On a tour, you can visit the home, see the remains of the tea drier used by Soen, and enjoy a cup of sencha tea inside. The processing of green tea to produce its vibrant color and increase its flavor was invented here, forever improving the taste and experience of Japanese tea.
7. Find the Perfect Tea Set at a Pottery Village
Kyoyaki––ceramics made in Kyoto––are famous throughout Japan and the world, and the Sumiyama Pottery Village in Uji is one of the best places to learn more about this centuries-old pottery. Skilled artisans who have been making these ceramics for years have their studios here, and visitors can purchase some of the finest teacups and utensils, dinnerware, vases, and other crafts.
Kyoyaki is known for its elegance and refinement and is thought to date back to the 16th century. The intricate designs are made using a variety of techniques, including slip trailing, a method where watered-down clay is used to draw on the surface.
Although most wares today are finished with an electric kiln, there is also a climbing kiln originally from the Edo period (1603 – 1868), which is used only once a year during a special event dedicated to the preservation of traditional pottery methods. When used, the ceramics are put in special cases to avoid ash and imperfections from the climbing kiln.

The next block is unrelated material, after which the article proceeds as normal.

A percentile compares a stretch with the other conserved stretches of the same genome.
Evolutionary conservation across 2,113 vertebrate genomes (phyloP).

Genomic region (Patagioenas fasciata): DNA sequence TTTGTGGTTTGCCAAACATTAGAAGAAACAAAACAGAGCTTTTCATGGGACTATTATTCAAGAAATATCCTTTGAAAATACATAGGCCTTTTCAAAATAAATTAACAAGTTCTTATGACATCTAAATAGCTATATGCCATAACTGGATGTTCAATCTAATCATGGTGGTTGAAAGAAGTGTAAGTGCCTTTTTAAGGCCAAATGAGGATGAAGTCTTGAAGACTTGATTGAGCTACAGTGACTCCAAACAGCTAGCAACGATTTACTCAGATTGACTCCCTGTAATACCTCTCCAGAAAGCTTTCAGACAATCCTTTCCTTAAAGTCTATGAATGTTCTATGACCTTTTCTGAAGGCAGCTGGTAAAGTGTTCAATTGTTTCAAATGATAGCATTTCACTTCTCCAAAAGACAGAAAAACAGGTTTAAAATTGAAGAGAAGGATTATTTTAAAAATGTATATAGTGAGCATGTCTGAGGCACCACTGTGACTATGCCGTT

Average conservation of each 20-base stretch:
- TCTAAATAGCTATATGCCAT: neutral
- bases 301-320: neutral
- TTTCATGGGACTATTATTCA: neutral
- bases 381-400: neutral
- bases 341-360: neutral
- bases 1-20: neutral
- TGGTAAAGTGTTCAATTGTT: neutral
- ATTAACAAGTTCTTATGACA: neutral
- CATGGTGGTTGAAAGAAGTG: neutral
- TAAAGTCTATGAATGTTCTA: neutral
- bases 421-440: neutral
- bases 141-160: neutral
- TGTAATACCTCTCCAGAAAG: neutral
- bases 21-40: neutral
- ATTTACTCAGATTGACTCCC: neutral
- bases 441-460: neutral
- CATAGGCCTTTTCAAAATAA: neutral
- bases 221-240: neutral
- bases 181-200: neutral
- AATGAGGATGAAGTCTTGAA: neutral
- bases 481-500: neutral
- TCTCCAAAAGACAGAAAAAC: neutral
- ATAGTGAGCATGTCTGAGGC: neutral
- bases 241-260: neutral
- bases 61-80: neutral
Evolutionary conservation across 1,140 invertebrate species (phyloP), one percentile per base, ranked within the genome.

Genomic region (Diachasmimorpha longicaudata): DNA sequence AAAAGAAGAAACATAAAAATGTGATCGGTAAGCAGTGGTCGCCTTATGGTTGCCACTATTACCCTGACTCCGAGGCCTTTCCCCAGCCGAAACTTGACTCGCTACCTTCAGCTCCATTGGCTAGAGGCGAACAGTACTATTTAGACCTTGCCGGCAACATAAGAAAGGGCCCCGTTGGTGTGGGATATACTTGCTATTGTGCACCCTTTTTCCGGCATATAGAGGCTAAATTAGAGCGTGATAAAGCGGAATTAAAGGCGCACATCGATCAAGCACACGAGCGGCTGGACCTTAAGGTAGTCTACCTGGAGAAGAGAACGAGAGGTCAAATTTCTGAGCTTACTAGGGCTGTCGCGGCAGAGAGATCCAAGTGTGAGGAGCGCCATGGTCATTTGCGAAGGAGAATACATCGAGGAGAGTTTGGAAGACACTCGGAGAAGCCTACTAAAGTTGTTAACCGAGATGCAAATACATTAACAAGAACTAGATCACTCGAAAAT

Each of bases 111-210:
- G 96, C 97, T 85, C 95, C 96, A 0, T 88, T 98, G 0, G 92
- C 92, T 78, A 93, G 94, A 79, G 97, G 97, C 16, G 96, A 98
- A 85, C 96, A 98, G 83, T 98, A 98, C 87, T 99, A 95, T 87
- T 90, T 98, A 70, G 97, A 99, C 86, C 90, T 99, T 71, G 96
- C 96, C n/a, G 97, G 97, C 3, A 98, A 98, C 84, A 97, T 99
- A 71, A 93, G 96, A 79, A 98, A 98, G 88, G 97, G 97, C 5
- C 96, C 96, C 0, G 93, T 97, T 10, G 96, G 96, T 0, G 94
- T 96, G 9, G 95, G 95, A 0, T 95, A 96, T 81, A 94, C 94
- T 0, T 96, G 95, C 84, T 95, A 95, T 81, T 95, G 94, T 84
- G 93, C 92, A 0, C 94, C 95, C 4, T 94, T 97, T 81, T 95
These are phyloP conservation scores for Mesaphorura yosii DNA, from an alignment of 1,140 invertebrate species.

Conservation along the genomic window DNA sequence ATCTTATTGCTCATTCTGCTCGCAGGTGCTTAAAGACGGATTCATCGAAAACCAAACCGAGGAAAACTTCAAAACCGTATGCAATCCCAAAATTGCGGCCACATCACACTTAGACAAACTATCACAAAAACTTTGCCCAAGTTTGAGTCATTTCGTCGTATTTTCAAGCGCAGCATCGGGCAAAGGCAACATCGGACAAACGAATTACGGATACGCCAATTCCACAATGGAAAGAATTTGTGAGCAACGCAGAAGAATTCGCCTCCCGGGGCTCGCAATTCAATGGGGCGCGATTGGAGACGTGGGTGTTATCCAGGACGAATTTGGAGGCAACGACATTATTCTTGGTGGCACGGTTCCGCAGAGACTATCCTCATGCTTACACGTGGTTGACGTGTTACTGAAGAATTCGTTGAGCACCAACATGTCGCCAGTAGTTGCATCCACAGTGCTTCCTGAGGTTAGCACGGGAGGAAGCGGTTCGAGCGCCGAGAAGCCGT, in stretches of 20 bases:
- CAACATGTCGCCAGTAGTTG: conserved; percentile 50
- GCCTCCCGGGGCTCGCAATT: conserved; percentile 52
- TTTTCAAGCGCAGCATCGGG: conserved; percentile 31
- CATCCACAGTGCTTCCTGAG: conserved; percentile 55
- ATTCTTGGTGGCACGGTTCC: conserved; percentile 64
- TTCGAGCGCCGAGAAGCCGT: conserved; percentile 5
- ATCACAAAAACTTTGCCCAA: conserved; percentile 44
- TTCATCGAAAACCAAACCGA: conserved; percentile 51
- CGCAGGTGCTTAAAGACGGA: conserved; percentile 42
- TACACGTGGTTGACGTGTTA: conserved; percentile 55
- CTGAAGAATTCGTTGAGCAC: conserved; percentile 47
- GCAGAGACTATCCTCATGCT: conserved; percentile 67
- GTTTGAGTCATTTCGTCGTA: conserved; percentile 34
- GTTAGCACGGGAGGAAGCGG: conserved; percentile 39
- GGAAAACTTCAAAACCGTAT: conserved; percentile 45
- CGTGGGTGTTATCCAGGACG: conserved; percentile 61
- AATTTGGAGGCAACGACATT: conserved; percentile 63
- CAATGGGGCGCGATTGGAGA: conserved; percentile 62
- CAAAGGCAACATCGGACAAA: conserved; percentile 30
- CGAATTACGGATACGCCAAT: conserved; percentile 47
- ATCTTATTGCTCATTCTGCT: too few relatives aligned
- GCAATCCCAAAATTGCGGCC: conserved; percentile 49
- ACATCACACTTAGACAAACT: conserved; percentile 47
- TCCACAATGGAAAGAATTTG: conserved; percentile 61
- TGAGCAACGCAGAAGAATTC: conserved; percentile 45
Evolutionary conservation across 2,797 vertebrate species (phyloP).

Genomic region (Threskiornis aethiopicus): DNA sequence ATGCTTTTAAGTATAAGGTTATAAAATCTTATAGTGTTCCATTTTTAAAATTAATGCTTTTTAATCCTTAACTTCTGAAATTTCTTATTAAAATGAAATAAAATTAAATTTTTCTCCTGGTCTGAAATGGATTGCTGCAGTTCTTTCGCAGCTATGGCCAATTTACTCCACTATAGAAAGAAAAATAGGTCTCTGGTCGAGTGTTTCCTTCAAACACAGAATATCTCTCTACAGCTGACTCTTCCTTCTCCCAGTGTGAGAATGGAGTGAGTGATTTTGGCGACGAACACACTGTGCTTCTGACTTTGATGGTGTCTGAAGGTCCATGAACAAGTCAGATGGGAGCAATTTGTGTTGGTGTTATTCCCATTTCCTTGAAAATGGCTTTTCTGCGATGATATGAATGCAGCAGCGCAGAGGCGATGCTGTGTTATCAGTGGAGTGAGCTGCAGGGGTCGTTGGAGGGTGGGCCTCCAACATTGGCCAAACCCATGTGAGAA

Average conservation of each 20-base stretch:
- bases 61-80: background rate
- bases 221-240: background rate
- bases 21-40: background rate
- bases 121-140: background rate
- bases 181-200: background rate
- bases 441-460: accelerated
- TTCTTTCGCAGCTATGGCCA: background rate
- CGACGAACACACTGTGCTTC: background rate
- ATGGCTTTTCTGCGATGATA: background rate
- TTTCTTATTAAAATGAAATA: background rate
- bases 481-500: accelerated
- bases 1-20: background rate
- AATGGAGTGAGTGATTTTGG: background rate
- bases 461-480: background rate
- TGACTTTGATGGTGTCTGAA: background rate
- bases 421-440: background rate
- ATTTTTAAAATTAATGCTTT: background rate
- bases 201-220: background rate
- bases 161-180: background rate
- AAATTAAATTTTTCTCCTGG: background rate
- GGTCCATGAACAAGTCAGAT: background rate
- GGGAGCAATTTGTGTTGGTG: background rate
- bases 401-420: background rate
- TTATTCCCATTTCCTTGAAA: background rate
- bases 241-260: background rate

Please note that only Japanese is spoken here, so it’s best to visit with a tour group or interpreter. If you send an e-mail to Ocha no Kyoto DMO at email@example.com, you can apply for tours of the studios and the climbing kiln, as well as for ceramic drawing workshops. For more details, please see check the official website of the facility.
8. Souvenirs and Snacks by Byodoin Temple
Byodoin Temple, a World Heritage site, is one of the best-known attractions in Uji and the southern Kyoto area. Omotesando, the main street leading up to Byodoin has been designated one of Japan’s one hundred fragrance scapes. This street is lined with shops selling souvenirs and sweet treats, as well as cafes and restaurants.